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"Risk is an inherent feature of agriculture around the globe. The ever-present uncertainties in weather, yields, prices, government policies, global markets, and other factors can cause high volatility in farm income. In developing countries, smallholder farmers (and other small enterprises within the value chain) often do not have access to risk management products such as insurance to protect themselves from shock. Key barriers to the development of insurance markets in developing countries include: lack of awareness and understanding about insurance among households, high overhead costs associated with data collection and claims processing, and the limited availability of insurance products that meet the needs of poor and low-income farmers.

The use of digital tools in agricultural insurance has the potential to facilitate client uptake, reduce transaction costs, improve efficiency of the insurance process, and increase household resilience to respond to external shocks while ensuring stability, growth, and sustainability of agricultural value chains. Technology has its shortcomings, and the use of digital tools alone will not be sufficient to increase access to affordable, quality agricultural insurance for smallholder farmers. However, when strategically and thoughtfully inserted into existing Feed the Future programs, technology has the potential to accelerate and amplify USAID investments in sustainable agriculture and food security."

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"This study provides an insight into social enterprise in Malaysia, including an estimate of the scale and scope of the sector. It assesses existing policies that are relevant to social enterprise and analyses how these have been implemented. This study is based on quantitative information obtained from a total of 132 survey respondents across Malaysia."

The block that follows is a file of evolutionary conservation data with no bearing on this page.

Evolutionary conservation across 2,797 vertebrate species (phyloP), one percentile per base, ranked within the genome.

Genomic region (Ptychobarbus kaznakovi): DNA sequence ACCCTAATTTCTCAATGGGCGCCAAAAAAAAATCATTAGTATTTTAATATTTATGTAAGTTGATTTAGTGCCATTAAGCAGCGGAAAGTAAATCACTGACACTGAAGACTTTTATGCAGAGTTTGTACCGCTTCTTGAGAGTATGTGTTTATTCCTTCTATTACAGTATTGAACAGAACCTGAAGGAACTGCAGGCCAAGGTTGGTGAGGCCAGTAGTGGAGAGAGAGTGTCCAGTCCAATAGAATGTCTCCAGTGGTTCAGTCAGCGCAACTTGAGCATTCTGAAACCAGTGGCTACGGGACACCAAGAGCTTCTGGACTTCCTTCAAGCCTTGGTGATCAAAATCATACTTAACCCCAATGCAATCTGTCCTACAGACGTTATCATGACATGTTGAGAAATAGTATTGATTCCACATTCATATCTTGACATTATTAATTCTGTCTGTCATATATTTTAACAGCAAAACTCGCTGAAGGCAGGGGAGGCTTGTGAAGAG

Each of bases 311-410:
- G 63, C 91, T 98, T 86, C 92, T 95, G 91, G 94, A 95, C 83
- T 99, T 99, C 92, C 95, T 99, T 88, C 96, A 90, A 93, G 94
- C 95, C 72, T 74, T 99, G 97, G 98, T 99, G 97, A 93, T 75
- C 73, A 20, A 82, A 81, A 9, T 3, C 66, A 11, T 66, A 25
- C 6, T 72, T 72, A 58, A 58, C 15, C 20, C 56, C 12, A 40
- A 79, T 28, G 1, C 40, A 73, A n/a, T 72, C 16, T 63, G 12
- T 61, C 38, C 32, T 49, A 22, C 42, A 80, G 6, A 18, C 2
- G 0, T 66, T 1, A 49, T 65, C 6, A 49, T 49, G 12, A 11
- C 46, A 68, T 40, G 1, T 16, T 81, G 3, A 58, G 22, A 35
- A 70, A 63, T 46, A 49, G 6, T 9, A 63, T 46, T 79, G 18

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"ANDE, the Center for Development Alternatives, Enterprise Uganda, and Koltai & Company released the Phase I findings of ANDE's Uganda Entrepreneurial Ecosystem Initiative on November 28. The Phase I report maps the entrepreneurial ecosystems of Kampala and Gulu—two key regions for Ugandan economic growth. It then outlines a strategic path forward for promoting entrepreneurship in these regions, recommending specific actions to overcome ecosystem constraints. The second phase of the initiative will use these findings to design and implement a multi-stakeholder, multi-million-euro program to develop Ugandan entrepreneurship, beginning in 2019. Read the full report."

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"This report proposes a new segmentation framework to help financial service providers, enterprises, donors, limited partners (LPs), and field-building organizations understand and navigate the complex landscape of SGB investment in frontier and emerging markets. The segmentation framework we propose uniquely integrates a number of approaches often used independently, but rarely in concert with each other. Our methodology combined perspectives from leading SGB investors on how they segment the market; analysis of enterprise-level quantitative data from multiple SGB investors; and behavioral analysis of entrepreneurs using human-centered design techniques. We focus on enterprises with five to 250 employees and financing needs ranging from $20,000 to $2 million. We include both impact-oriented and traditional, “bread-and-butter” enterprises within the scope of this study. We do not include enterprises that are informal or are unlikely to embark on a path of formalization, due to their limited growth prospects and the major difficulties financial service providers face in serving them."